Advertisement

Annals of sex research

, Volume 1, Issue 3, pp 401–415 | Cite as

Neuropsychological impairment in incest offenders

  • R. Langevin
  • G. Wortzman
  • R. Dickey
  • P. Wright
  • L. Handy
Article

Abstract

Ninety-one incest perpetrators were compared to 36 nonviolent nonsex offenders for the presence of neuropsychological impairment. The WAIS-R, Halstead-Reitan battery, and CT scans of the brain were used. The sex offenders were also examined for the presence of substance abuse, violence, pedophilia, and biological relationship to the victim. Incest offenders had significantly lower IQ scores than controls but generally were within normal limits. One in eight incest offenders was neuropsychologically impaired on the Reitan battery and one in four showed some CT abnormality, usually in the temporal lobe areas. Incest and offender control groups, however, did not differ significantly in this respect. Neuropsychological impairment among incest offenders was associated with violence and nonbiological relationship to the victim but not with substance abuse or pedophilia. Overall, 3 in 10 incest offenders showed some neuropsychological finding. Results suggest that neuropsychological assessment of incest offenders clinically is worthwhile.

Keywords

Substance Abuse Temporal Lobe Neuropsychological Assessment Biological Relationship Neuropsychological Impairment 
These keywords were added by machine and not by the authors. This process is experimental and the keywords may be updated as the learning algorithm improves.

Preview

Unable to display preview. Download preview PDF.

Unable to display preview. Download preview PDF.

References

  1. Blumer, D. (1970). Changes of sexual behavior related to temporal lobe disorders in man.Journal of Sex Research, 6, 173–180.Google Scholar
  2. Cummings, J.L. (1985).Clinical neuropsychiatry. NY: Grune & Stratton Co.Google Scholar
  3. Freund, K., McKnight, C.K., Langevin, R., & Cibiri, S. (1972). The female child as a surrogate object.Archives of Sexual Behavior, 2, 119–133.PubMedGoogle Scholar
  4. Hucker, S., Langevin, R., Wortzman, G., Bain, J., Handy, L., Chambers, J., & Wright, S. (1986). Neuropsychological impairment in pedophiles.Canadian Journal of Behavioural Science, 18, 440–448.Google Scholar
  5. Hucker, S., Langevin, R., Wortzman, G., Dickey, R., Bain, J., Handy, L., Chambers, J., & Wright, S. (1988). Cerebral damage and dysfunction in sexually aggressive men.Annals of Sex Research, 1, 33–47.Google Scholar
  6. Kolarsky, A., Freund, K., Machek, J., & Polak, O. (1967). Male sexual deviation: Association with early temporal lobe damage.Archives of General Psychiatry, 17, 735–743.PubMedGoogle Scholar
  7. Langevin, R. (1983).Sexual strands: understanding and treating sexual anomalies in men. Hillsdale New Jersey: L. Erlbaum Associates.Google Scholar
  8. Langevin, R. (1988).Sexual preference testing: a brief guide. Toronto: Juniper Press.Google Scholar
  9. Langevin, R., Bain, J., Ben-Aron, M.H., Coulthard, R., Day, D. Handy, l., Heasman, G., Hucker, S.J., Purins, J.E., Roper, V., Russon, A.E., Webster, C.D., Wortzman, G. (1985). Sexual aggression: constructing a predictive equation. A controlled pilot study. In Langevin, R. (Ed.)Erotic preference gender identity, and aggression in men: new research studies. Hillsdale, New Jersey: Lawrence Erlbaum Associates.Google Scholar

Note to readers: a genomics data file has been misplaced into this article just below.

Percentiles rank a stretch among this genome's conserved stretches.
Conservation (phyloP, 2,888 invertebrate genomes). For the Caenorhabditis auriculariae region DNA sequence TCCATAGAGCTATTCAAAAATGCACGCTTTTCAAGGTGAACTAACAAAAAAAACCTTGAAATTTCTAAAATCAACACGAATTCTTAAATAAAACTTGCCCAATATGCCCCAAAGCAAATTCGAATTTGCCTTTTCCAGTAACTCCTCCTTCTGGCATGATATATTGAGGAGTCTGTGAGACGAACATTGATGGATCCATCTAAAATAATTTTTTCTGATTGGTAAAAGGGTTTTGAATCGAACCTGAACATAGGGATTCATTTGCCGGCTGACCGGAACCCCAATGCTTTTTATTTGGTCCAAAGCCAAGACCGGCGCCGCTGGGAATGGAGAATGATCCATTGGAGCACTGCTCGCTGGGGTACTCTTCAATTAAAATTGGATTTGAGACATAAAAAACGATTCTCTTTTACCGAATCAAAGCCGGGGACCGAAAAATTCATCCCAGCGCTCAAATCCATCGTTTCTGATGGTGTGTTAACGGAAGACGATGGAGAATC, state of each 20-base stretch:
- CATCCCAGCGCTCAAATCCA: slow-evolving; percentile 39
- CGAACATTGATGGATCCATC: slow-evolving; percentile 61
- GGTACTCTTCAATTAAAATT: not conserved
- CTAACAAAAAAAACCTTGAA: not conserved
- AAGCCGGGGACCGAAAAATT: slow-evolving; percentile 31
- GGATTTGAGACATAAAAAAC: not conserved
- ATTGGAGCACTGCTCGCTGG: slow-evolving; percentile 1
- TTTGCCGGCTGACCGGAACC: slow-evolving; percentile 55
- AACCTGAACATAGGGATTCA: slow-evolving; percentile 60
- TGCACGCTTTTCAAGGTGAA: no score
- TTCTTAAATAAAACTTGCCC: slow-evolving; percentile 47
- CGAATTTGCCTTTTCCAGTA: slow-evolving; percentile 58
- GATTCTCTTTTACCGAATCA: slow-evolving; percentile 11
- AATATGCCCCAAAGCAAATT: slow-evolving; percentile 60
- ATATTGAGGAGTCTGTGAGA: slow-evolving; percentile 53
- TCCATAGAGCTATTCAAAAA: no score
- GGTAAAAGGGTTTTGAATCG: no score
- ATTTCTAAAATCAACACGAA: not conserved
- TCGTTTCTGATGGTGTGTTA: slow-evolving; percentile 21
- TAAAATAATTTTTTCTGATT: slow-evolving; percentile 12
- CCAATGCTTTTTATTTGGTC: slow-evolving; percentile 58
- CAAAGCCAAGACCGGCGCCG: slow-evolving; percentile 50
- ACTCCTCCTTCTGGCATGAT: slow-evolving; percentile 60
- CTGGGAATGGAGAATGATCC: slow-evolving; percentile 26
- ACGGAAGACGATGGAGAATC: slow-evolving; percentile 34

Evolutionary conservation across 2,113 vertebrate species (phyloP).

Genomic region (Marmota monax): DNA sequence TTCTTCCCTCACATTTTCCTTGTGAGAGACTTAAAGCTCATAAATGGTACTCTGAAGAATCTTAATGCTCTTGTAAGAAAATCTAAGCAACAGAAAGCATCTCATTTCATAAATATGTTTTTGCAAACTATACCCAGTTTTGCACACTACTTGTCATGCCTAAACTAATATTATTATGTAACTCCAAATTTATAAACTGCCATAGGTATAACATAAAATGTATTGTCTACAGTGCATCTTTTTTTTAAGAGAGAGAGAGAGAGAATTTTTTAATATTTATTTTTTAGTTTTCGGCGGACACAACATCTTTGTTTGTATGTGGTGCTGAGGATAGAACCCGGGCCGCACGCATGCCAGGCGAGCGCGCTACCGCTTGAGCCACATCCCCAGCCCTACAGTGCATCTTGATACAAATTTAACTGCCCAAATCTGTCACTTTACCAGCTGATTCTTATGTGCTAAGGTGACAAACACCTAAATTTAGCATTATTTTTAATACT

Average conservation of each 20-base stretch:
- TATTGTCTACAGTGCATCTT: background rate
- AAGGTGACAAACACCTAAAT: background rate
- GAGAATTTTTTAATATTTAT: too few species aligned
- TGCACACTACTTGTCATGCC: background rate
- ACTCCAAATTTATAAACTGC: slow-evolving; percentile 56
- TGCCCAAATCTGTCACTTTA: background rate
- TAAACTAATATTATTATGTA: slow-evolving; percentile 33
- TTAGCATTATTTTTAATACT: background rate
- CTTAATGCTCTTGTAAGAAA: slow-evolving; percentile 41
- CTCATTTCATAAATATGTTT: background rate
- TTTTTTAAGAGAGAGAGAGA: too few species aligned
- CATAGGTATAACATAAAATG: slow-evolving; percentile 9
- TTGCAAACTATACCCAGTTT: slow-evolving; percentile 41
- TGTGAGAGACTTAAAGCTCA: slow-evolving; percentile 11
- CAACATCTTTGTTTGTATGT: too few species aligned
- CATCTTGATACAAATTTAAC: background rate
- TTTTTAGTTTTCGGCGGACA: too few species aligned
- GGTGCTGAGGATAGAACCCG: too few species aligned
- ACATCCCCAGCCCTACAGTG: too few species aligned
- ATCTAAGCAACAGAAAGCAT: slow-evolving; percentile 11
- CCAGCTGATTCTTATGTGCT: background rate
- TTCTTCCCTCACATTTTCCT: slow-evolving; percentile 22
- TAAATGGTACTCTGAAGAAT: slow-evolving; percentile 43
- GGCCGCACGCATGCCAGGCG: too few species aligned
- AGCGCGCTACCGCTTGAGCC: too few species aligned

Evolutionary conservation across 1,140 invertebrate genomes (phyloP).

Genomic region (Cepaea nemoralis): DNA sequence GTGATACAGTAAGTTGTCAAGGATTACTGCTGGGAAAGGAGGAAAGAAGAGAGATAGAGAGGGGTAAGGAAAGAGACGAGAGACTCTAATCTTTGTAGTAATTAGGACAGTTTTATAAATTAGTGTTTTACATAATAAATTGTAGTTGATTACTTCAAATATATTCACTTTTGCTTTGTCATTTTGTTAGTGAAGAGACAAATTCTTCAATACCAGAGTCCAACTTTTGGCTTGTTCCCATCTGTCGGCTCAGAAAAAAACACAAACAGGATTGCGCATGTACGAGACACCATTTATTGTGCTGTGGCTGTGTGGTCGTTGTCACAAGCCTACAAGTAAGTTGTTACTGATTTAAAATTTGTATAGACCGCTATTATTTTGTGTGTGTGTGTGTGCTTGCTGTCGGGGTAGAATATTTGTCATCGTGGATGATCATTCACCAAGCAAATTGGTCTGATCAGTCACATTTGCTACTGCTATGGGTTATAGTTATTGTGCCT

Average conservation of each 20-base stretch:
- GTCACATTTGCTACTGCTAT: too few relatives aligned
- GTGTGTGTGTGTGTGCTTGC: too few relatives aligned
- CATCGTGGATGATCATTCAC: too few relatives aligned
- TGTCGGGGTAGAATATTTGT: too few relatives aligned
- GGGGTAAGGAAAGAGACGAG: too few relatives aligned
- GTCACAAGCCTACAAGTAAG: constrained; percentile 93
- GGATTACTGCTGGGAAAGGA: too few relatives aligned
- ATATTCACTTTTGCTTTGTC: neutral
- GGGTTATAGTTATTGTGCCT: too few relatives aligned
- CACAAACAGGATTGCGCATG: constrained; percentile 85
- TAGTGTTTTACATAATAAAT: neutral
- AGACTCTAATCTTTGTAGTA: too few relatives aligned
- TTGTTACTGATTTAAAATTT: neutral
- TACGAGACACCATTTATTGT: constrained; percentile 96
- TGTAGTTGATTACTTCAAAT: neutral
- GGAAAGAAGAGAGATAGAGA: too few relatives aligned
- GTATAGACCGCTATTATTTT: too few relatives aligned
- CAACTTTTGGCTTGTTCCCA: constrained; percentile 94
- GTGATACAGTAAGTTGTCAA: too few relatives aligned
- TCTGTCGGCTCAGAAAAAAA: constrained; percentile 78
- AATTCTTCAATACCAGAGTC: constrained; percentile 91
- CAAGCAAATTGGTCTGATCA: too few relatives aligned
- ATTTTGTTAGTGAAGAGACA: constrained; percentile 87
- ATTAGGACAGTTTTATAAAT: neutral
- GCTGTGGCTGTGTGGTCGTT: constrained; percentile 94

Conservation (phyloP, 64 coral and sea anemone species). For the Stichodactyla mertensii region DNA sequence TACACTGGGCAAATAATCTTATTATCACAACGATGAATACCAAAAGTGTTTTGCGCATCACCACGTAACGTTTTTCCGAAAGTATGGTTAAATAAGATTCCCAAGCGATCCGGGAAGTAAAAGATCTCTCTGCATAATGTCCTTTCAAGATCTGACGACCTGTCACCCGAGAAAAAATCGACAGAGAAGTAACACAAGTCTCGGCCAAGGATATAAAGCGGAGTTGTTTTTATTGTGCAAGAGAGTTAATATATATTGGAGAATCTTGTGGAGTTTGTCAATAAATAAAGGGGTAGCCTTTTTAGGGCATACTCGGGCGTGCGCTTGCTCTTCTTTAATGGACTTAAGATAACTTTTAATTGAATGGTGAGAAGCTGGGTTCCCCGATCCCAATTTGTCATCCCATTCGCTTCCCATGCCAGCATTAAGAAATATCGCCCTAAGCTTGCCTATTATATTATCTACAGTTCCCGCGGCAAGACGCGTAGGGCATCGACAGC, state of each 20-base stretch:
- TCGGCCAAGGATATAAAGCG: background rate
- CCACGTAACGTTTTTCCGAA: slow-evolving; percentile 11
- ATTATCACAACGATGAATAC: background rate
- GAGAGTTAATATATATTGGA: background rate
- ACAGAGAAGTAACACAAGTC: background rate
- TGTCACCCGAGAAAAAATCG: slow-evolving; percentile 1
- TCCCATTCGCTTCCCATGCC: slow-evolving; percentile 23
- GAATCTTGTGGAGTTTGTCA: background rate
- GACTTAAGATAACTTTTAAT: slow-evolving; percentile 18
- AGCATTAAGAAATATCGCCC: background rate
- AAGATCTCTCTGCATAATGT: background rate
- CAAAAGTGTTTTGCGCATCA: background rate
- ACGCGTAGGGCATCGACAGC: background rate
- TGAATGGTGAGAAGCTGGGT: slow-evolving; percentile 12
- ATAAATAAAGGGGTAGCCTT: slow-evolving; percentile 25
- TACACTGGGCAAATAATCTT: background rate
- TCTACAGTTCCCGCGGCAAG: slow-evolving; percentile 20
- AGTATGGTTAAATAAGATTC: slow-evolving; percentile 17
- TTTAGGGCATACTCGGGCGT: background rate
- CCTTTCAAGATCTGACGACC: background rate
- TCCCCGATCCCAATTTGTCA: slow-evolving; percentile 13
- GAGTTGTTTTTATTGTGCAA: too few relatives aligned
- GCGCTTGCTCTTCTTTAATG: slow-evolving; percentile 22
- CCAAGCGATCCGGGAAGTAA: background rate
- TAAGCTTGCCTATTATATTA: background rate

10. Langevin, R., Bain, G., Wortzman, G., Hucker, S., Dickery, & Wright, P. (1988).Annals of the New York Academy of Sciences, 528., 163–171.Google Scholar
  11. Langevin, R., Ben-Aron, M., Wortzman, G., Dickey, R., Handy, L. (1987). Brain damage, diagnosis, and substance abuse among violent offenders.Behavioral Sciences & the Law, 5 77–94.Google Scholar
  12. Langevin, R., Day, D., Handy, L., Russon, A.E., (1985). Are incestuous fathers pedophilic, aggressive, and alcoholic? In, Langevin, R. (Ed.)Erotic preference gender identity, and aggression in men: new research studies. Hillsdale, New Jersey: Lawrence Erlbaum Associates.Google Scholar
  13. Langevin, R., Hucker, S.J., Handy, L., Purins, J.E., Russon, A.E. (1985) Erotic preference and aggression in pedophilia: a comparison of Heterosexual, homosexual and bisexual types. In Langevin, R. (Ed.)Erotic preference gender identity, and aggression in men: new research studies. Hillsdale, New Jersey: Lawrence Erlbaum Associates.Google Scholar
  14. Purins, J.E., & Langevin, R. (1985). Brain correlates of penile erection. In Langevin, R. (Ed.)Erotic preference gender identity, and aggression in men: new research studies. Hillsdale, New Jersey: Lawrence Erlbaum Associates.Google Scholar
  15. Reitan, R.M. (1979).Manual for administration of neuropsychological test battery for adults & children. Tucson, AZ: Neuropsychology Laboratory.Google Scholar
  16. Scott, M.L., Cole, L.K., McKay, S.E., Golden, C.J., & Liggett, K.R. (1984). Neuropsychological performance of sexual assaulters and pedophiles.Journal of Forensic Sciences, 29 1114–1118.PubMedGoogle Scholar
  17. Selzer, M. (1971). The Michigan Alcholoism Screening Test: The quest for a new diagnostic instrument.American Journal of Psychiatry, 127 1653–1658.PubMedGoogle Scholar
  18. Skinner, H.A. (1982). Drug Use Questionnaire (DAST-20). Addiction Research Foundation. TorontoGoogle Scholar
  19. Wechsler, D. (1981).Wechsler Adult Intelligence Scale — Revised. New York: Psychological Corporation.Google Scholar

Copyright information

© Juniper Press 1988

Authors and Affiliations

  • R. Langevin
    • 1
  • G. Wortzman
    • 2
  • R. Dickey
    • 3
  • P. Wright
    • 3
  • L. Handy
    • 3
  1. 1.Clarke Institute of PsychiatryToronto
  2. 2.Mount Sinai HospitalToronto
  3. 3.Clarke Institute of PsychiatryToronto

Personalised recommendations